Fact: There Is Such A Thing As Seasonal Depression In The Summer

Fact: There Is Such A Thing As Seasonal Depression In The Summer

Summertime SAD, also called “seasonal depression” or simply “summer depression,” is a type of seasonal affective disorder (SAD) that occurs during the summer. It’s typically caused by changes in sunlight and social factors like overcrowding at popular destinations during the summertime. Symptoms of ‘summertime SAD’ include losing interest in hobbies and staying quiet around family and friends. Some people who have fall/winter SAD also tend to experience summertime SAD..

Sure, everyone experiences a little less sunlight in the winter. But that’s not the sole reason for seasonal depression.

Sure, everyone experiences a little less sunlight in the winter. But that’s not the sole reason for seasonal depression.

There are actually three main factors that cause SAD: temperature (the colder it is), lack of sunlight (the darker it gets), and lack of vitamin D (which your body produces when exposed to sunlight). When these three things are combined, it can lead to SAD.

SAD is not the same thing as clinical depression; rather, it’s a type of depression that happens during the winter months. It’s thought to be caused by changes in your brain chemistry due to reduced exposure to natural light during this time of year.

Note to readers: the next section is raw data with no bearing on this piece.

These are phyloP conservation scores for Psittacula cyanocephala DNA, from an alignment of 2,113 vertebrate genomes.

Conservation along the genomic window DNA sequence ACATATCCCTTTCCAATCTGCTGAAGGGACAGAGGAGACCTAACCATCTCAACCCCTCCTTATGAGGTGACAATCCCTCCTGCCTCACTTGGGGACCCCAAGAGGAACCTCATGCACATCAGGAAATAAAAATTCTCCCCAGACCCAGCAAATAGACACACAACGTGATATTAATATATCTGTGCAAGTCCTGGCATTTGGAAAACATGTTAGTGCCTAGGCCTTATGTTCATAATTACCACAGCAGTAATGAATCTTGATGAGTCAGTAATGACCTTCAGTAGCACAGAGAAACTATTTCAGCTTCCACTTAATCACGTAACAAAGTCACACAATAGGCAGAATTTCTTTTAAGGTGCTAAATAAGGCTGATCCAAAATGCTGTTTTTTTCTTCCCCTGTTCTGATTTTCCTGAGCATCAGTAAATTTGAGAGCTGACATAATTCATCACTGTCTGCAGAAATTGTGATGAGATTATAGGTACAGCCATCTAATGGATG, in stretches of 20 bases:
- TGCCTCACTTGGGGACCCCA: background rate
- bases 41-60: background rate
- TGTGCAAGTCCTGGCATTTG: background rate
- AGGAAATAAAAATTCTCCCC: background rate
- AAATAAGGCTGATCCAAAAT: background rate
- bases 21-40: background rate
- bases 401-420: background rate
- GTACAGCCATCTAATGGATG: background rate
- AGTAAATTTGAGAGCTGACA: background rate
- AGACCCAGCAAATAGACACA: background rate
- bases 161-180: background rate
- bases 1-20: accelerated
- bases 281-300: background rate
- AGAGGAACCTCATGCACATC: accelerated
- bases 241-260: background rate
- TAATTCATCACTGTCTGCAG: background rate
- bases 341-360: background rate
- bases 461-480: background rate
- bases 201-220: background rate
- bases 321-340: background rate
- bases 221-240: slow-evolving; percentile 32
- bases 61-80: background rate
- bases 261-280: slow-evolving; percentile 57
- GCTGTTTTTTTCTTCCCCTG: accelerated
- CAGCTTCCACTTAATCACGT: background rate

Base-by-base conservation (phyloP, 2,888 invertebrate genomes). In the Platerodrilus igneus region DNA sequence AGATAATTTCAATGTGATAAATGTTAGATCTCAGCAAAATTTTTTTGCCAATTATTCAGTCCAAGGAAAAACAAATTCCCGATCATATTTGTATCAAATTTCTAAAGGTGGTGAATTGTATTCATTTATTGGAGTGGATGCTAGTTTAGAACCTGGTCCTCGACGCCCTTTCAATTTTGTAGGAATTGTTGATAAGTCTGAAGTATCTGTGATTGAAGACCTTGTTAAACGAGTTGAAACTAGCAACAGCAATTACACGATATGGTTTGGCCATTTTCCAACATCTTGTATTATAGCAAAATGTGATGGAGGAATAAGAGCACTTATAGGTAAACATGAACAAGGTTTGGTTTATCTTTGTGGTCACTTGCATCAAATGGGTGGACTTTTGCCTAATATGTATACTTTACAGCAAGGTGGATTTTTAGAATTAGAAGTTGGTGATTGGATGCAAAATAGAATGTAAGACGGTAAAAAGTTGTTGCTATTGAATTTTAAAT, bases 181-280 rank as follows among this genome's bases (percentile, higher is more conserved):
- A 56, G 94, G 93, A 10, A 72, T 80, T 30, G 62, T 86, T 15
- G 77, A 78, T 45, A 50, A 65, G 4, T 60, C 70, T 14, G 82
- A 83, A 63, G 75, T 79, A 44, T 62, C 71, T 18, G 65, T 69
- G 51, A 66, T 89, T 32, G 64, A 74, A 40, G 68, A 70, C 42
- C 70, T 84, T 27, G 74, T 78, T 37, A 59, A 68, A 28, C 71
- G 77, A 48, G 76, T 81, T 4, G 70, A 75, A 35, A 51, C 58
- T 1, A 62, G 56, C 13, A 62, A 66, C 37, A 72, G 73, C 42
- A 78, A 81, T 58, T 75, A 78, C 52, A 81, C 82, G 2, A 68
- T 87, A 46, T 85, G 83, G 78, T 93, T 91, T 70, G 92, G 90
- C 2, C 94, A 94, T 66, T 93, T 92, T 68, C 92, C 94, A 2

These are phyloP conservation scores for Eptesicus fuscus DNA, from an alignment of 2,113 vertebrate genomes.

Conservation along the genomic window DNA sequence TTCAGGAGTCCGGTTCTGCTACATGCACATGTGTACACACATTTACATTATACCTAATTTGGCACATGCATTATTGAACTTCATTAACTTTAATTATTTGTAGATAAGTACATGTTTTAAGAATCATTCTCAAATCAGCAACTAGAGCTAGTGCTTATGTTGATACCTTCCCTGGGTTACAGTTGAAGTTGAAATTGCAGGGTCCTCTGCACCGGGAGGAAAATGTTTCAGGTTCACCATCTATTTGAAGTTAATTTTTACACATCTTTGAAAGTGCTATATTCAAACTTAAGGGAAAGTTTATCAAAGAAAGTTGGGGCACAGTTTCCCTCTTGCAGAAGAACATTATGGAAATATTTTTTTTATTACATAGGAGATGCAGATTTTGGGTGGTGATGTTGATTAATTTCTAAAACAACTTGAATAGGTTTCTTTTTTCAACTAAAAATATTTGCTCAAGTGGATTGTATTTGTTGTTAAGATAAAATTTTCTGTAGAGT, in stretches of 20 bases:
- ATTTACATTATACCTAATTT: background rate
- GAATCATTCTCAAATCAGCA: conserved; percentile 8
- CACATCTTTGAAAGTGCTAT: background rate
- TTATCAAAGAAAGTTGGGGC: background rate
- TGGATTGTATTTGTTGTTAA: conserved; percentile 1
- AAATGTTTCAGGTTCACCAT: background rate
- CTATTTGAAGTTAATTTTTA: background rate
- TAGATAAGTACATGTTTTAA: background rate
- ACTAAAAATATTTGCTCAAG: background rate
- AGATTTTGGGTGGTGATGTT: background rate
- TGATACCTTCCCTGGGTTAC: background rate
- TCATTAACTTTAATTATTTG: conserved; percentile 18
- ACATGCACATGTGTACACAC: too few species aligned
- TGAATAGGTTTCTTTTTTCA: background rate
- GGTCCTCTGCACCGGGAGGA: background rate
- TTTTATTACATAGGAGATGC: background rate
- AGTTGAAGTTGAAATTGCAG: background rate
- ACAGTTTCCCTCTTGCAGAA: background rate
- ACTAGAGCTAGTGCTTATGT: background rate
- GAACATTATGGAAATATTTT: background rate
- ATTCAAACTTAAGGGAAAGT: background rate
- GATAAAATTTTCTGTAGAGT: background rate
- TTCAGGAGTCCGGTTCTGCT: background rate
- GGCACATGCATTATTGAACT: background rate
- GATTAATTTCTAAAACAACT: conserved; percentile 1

Seasonal affective disorder (SAD) typically has to do with a chemical imbalance in the brain that causes people to feel depressed.

So, what is seasonal affective disorder? It’s a type of depression that comes and goes with the seasons. It occurs in the fall and winter months, which is why it’s often referred to as “winter depression.”

The exact cause of SAD isn’t known. However, researchers believe it may be linked to changes in your brain chemicals during those times of year. You might also have SAD if you experience symptoms such as:

  • low energy or fatigue
  • weight gain or loss that doesn’t match any other change in diet or activity levels
  • feelings of hopelessness or guilt

Depression symptoms are worse the further you are from the equator—meaning people who live in Alaska and Northern Canada will experience the worst effects of SAD.

SAD is caused by lack of sunlight, and the farther you are from the equator—meaning people who live in Alaska and Northern Canada will experience the worst effects of SAD.

In fact, depression symptoms are worse the further you are from the equator—meaning people who live in Alaska and Northern Canada will experience the worst effects of SAD.

Symptoms of ‘summertime SAD’ include losing interest in hobbies and staying quiet around family and friends.

Summertime SAD is very real, and it’s not uncommon for people to feel down during the summer months. If you’re experiencing symptoms like losing interest in hobbies or staying quiet around family and friends, it could be seasonal depression.

Other possible signs of this type of depression include anxiety and difficulty sleeping. If you recognize these symptoms in yourself or someone you know, there are many options available for treatment—including light therapy (exposure to artificial light), antidepressants (medications that treat the symptoms of depression), psychotherapy (talking about problems with a therapist) and lifestyle changes such as eating healthier foods and exercising more often

Some people who have fall/winter SAD also tend to experience summertime SAD.